In this experiment we used state-of-the-art climate models to expand on past modeling studies of future climate to address issues largely left to observational studies. These issues include the timing and length of the growing season and frequency and intensity of extreme temperatures and precipitation. This study differs from previous modeling studies with its high spatial and temporal resolution and the types of climate indices examined.

Mearns et al. (1995) performed a similar regional modeling experiment of the continental United States for a relatively short period (3.5 yr), at lower spatial resolution (60 km), focusing entirely on temperature variability and DTR. They found increases in minimum and maximum temperatures across the domain and substantial regional differences in the sign of change of the DTR. Our study differs from Mearns et al. (1995) in that it is of much greater duration and gives a more detailed picture for a topographically and climatically complex region.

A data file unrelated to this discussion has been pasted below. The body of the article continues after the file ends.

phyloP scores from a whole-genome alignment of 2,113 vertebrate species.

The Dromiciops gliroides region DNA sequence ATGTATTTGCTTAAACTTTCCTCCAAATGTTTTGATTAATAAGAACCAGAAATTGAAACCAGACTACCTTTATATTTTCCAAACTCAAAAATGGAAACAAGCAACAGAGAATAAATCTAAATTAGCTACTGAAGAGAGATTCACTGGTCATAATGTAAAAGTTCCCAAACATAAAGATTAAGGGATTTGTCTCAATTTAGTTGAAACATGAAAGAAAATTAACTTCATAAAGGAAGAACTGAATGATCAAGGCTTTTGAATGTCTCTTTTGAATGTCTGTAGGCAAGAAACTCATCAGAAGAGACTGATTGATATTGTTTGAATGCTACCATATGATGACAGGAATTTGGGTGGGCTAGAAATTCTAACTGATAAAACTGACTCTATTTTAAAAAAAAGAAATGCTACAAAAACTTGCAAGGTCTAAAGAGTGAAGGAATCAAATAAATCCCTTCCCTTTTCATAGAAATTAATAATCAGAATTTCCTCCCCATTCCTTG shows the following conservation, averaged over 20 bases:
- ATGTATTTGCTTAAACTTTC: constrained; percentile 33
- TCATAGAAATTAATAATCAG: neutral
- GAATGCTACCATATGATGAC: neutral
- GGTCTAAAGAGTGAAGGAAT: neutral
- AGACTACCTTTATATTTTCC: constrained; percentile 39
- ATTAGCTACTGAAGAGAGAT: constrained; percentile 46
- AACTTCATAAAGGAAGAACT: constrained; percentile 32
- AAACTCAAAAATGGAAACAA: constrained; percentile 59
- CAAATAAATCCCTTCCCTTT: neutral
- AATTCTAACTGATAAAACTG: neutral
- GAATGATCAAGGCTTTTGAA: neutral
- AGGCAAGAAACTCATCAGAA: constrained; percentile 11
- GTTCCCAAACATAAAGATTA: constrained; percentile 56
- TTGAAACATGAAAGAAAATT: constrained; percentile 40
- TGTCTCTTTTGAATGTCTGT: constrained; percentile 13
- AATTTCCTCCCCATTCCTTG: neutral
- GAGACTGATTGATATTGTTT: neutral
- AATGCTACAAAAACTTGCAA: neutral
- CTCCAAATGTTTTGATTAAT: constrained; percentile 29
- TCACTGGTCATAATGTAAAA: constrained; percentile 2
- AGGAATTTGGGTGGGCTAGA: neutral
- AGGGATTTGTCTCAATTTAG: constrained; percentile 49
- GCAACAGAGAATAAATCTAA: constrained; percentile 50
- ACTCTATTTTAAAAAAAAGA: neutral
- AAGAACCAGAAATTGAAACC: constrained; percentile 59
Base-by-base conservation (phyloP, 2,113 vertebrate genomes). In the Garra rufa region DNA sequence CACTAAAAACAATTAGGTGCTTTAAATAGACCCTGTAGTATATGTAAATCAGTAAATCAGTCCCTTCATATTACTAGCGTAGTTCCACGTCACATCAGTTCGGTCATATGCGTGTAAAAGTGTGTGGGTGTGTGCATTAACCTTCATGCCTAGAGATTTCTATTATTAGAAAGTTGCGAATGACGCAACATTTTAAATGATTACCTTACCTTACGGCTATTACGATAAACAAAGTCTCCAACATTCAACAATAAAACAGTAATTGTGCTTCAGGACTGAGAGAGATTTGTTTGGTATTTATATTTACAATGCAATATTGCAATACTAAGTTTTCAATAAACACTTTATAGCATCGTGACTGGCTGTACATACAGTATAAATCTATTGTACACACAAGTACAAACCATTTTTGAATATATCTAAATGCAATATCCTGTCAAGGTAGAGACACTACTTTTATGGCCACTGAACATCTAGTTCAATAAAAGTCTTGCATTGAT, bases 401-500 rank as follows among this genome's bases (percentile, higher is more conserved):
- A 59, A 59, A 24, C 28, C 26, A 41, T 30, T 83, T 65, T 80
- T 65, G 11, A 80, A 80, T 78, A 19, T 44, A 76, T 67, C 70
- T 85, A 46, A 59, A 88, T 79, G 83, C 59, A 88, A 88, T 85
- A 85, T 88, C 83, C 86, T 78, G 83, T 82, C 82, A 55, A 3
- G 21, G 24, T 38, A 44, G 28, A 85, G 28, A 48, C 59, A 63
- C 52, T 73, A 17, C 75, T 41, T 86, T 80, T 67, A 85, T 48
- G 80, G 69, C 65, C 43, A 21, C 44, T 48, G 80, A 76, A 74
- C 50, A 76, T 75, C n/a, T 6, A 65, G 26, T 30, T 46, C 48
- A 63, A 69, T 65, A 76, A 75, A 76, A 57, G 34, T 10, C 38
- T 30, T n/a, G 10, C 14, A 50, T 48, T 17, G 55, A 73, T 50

Our examination of several temperature indices indicates a potentially warmer climate in California in the future. We find potential for earlier and longer growing seasons, more frequent hot days, and more prolonged heat waves. Associated with these warming trends we find a decrease in the number of frost days, fewer cold days, and fewer, shorter, and warmer cold spells.